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QUICK TAKE: USGA Waxes Humble After Open Failures

U.S. Open spectators watch from the first-tee grandstands during the first round at Erin Hills. (Photo Credit: Rob Schumacher-USA TODAY Sports)

ERIN, WISCONSIN – They weren’t quite the three wise men but they were two men and a woman who didn’t mind eating humble pie publicly and admitting that there had been issues at the 2015 U.S. Open and again at last year’s and they were sorry.

They did this in a way that is rarely heard. They didn’t shirk the issues or sugarcoat them. They met them head on and apologised. There was an air of mea culpa, mea maxima in the air. And so were the words, “we know we must do better.”

“We know we’ve had some issues the past two years,” Mike Davis, executive director and CEO of the USGA, said.

“I think last year there were … things we fell short on,” John Bodenhamer, senior managing director of rules, competition and equipment standards at the USGA, said.

“They could be terribly defensive and say, ‘Wow, we got it right and it’s everybody else’s fault,’ ” Diana Murphy, the president of the USGA, said. “Or they could come together and say, ‘What can we do differently?’ There is no question that the (USGA) went deep into assessing where did we miss it and what can we do differently.”

And so the 117th U.S. Open started with the organising body more on edge than ever. This was the U.S. Open that the USGA had to get right.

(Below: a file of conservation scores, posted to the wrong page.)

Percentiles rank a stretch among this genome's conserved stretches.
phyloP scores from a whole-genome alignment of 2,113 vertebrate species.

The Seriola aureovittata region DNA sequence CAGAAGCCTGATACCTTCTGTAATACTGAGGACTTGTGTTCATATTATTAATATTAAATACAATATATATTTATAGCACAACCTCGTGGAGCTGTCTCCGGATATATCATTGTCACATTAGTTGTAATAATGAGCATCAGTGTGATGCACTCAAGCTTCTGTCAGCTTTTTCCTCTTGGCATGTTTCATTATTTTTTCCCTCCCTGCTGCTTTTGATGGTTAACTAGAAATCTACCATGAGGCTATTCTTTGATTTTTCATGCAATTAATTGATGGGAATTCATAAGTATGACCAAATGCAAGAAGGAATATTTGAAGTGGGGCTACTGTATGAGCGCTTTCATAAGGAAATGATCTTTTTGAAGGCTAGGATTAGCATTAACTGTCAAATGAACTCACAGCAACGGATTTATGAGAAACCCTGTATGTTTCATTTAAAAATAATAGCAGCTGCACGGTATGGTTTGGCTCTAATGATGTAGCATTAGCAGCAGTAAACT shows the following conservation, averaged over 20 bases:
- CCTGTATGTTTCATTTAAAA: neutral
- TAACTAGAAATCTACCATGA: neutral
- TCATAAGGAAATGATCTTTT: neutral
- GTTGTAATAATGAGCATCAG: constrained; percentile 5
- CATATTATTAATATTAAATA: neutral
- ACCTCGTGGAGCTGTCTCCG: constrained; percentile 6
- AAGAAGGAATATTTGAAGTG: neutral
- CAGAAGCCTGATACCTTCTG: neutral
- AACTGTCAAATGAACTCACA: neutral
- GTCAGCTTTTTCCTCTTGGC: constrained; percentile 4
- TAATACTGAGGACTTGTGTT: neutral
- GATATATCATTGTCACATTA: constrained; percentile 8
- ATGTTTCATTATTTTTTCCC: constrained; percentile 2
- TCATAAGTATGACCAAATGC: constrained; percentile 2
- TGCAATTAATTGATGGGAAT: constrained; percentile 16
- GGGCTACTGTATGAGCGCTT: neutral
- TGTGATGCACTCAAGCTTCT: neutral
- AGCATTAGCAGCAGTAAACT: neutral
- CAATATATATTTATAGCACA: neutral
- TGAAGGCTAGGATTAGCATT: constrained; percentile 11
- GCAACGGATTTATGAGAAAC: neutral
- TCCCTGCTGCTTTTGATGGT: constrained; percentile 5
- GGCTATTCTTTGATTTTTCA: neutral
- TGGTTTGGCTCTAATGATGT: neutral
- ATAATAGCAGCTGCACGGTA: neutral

It could scarcely have started better on Thursday. Fluffy white clouds raced across the sky, driven by a mischievous light wind. The course that had been closed since October last year looked pristine, the greens both looked good and ran true and there were no mutterings about the fescue, wispy or not.

Things may change over the ensuing days but it should be recorded after the changes the USGA had put into place, after their internal investigations into what had gone wrong in the two previous Opens, that it seemed as though they had gotten it right, for now.

“There may be something else we didn’t think of this year,” Davis said on the eve of the championship, adding, with a degree if heartfelt hope, “but I think we’re going to see a wonderful championship and a terrific championship ending on Father’s Day Sunday.”

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